Whiteley set to face Canes

Lions coach Johan Ackermann says he is ‘positive’ that captain Warren Whiteley will be able to feature in this Saturday’s final against the Hurricanes in Wellington. CRAIG LEWIS reports.

Whiteley missed the Lions’ semi-final win over the Highlanders due to a calf injury, with the medical team opting to provide him with the best possible chance to recover in time for the title decider.

The Lions arrived in New Zealand late on Monday night, and then conducted a light ‘walk through’ training session on Tuesday, with Whiteley continuing to be carefully managed as he recovers from his calf niggle.

A final decision on the captain’s availability will be made after Thursday’s training session, but when talking to the South African media via teleconference on Tuesday, Ackermann suggested there were encouraging signs that he would be in selection contention.

‘Warren was cleared on Sunday. After our planning session this [Tuesday] afternoon, he ran a few paces under the supervision of our physio as part of his rehabilitation. He still has two days to prove his fitness … but we are positive he will make the match 23.’

After making the trip across to New Zealand, the Lions face the prospect of encountering wet and cold conditions this week, while the weather forecast suggests there is a strong possibility of rain on Saturday.

Ackermann said the Lions were confident in their ability to adjust their approach if need be, but reiterated that they wouldn’t completely shelve their ambitious style of play that has served them so well this season. 

‘All season we’ve had a vision to play a certain brand of rugby and have certain standards. It’s still the aim to go out and play a decent game on Saturday. We’ve got that confidence, but the Hurricanes do have that all-round game and one of the best defences, so they will test us …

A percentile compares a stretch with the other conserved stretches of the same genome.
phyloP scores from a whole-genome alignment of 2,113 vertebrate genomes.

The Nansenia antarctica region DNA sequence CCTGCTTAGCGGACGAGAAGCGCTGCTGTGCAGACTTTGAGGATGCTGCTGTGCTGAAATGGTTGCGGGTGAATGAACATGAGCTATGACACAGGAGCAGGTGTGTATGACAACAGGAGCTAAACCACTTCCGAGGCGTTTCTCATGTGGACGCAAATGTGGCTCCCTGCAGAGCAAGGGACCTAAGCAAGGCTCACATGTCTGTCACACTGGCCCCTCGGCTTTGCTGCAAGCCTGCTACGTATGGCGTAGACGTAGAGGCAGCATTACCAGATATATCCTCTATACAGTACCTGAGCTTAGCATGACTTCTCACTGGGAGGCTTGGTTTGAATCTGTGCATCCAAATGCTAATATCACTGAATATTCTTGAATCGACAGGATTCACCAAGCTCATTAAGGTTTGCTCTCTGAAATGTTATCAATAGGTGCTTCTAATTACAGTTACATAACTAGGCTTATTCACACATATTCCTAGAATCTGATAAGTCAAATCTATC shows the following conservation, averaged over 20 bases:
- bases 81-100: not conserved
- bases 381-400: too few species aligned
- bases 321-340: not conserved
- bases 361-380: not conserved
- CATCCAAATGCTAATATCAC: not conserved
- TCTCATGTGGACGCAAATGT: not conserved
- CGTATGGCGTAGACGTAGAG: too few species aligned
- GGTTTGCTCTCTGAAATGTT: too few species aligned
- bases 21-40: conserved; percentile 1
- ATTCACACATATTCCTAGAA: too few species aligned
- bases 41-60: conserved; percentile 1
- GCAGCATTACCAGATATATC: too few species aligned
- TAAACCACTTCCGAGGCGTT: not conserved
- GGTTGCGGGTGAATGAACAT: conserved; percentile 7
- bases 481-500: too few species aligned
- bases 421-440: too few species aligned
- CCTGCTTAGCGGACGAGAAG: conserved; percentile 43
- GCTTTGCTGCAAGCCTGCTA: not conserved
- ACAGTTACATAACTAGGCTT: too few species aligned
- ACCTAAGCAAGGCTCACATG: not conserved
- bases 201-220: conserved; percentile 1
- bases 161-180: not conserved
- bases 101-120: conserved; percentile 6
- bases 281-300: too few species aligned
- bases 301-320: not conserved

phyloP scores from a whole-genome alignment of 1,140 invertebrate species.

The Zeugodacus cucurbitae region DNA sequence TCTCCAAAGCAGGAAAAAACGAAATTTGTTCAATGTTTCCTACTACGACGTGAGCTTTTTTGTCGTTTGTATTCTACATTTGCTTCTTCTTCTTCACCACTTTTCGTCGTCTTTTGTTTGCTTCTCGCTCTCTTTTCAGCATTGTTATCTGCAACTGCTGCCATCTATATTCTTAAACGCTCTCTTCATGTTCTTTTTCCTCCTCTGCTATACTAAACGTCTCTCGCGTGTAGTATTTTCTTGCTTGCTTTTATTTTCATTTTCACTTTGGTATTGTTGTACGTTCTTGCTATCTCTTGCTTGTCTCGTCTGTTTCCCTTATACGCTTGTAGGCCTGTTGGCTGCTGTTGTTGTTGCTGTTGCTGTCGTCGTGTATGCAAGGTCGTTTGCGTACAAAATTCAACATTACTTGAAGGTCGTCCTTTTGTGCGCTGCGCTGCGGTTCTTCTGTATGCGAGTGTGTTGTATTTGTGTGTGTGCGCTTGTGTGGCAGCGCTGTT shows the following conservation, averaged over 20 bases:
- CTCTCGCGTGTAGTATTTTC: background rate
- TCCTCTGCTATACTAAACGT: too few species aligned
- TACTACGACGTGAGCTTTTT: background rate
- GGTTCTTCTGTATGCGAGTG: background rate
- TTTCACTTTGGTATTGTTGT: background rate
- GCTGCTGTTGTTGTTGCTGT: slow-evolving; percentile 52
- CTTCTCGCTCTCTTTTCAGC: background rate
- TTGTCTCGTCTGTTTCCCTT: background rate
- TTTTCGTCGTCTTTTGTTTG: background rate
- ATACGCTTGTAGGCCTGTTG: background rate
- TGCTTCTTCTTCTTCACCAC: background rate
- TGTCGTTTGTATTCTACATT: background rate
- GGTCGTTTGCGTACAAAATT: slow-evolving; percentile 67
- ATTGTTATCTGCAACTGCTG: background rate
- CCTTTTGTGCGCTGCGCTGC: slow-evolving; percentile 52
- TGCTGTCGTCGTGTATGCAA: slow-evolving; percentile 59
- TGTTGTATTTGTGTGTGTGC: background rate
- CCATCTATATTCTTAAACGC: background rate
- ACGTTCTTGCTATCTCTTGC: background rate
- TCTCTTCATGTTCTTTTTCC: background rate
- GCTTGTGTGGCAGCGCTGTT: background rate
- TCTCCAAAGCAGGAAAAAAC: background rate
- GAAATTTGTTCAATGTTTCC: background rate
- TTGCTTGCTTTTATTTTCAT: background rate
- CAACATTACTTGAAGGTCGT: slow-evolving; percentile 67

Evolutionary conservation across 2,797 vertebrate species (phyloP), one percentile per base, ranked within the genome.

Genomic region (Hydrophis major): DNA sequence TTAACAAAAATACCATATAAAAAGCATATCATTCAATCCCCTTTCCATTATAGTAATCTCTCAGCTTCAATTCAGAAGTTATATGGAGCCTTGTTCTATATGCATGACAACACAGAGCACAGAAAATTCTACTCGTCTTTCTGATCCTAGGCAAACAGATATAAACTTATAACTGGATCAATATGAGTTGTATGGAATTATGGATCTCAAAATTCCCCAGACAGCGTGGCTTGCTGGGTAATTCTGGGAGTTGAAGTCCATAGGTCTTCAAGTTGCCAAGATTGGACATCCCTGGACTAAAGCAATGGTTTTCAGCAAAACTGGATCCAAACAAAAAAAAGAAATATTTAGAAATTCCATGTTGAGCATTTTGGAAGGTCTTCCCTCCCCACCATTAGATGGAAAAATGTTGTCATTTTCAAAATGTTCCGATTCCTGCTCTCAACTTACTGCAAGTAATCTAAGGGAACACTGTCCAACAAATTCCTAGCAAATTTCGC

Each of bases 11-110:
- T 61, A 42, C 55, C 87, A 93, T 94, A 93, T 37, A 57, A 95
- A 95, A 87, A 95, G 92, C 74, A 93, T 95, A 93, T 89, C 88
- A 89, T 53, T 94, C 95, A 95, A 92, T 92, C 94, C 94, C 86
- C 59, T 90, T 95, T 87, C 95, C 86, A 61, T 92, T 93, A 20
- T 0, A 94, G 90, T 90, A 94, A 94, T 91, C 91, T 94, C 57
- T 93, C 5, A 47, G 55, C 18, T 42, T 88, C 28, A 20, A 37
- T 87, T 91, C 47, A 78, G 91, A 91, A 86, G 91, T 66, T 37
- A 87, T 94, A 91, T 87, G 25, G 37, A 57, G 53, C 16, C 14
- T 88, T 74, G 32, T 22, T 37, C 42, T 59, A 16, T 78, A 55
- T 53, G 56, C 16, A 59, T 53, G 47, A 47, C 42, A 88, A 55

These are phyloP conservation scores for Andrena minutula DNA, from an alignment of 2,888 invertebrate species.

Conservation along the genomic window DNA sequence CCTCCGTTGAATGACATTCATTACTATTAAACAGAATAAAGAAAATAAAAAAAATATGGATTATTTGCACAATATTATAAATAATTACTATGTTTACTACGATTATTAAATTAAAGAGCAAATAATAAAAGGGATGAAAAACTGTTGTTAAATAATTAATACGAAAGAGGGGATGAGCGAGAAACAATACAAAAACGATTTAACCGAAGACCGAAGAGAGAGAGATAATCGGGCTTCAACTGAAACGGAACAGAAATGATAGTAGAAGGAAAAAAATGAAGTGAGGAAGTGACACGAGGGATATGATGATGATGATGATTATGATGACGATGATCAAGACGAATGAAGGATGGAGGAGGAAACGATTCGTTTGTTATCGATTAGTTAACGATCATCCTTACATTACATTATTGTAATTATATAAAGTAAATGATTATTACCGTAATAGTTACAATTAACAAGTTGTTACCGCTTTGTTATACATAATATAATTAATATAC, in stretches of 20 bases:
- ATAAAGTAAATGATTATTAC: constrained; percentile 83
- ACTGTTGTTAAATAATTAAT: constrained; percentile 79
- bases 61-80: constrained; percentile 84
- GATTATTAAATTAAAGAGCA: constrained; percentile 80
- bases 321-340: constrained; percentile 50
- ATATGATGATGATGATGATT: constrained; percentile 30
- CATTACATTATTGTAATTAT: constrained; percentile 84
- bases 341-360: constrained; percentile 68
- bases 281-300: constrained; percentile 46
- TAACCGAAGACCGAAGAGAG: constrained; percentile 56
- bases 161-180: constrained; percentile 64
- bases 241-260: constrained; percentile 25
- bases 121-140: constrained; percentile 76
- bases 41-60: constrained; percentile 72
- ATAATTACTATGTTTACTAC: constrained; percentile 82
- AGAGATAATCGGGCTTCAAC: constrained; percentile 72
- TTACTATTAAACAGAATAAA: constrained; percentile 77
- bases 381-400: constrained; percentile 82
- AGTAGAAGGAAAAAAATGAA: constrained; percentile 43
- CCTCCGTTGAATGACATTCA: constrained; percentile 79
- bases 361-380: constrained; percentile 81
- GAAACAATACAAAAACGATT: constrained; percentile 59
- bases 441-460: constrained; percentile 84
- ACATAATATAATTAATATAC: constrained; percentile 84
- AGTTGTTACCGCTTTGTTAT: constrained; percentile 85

‘The challenge for us is to go out and play our game, but also to be able to adapt if need be depending on the weather. We can’t go into our shells, though, because it’s a once-off opportunity that we must enjoy.’

At the end of April, the Lions suffered a 50-17 thrashing at the hands of the Hurricanes, with the Kiwi side pouncing on uncharacteristic opposition errors in order to race into a 31-point lead that effectively sealed the result before the break.

While the Lions have made vast improvements since then, Ackermann acknowledged that there had been lessons to take out of that defeat.

‘That game actually provided us with a bit of a heads up in terms of the principles and small little things that we needed to work on such as our basics, set pieces and controlling the ball. Hopefully we’ll have a few different plans in place from that game, but we did look back to it and realised there were only a few small margins where we forced an offload or something that benefited them.

‘There are still ways to break down that rush defence of theirs, but it’s about the execution of individual basics that will be important. We can’t afford to lose patience with ball in hand and must protect possession in contact. Our decision-making must also be very good with regard to when to run, kick or throw that pass. I do believe if we start well and remain in the contest, then the decision-making will be better. But if you start poorly and go behind on the scoreboard, then you’re going to force passes and make mistakes.’

Photo: Gavin Barker/BackpagePix

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Craig Lewis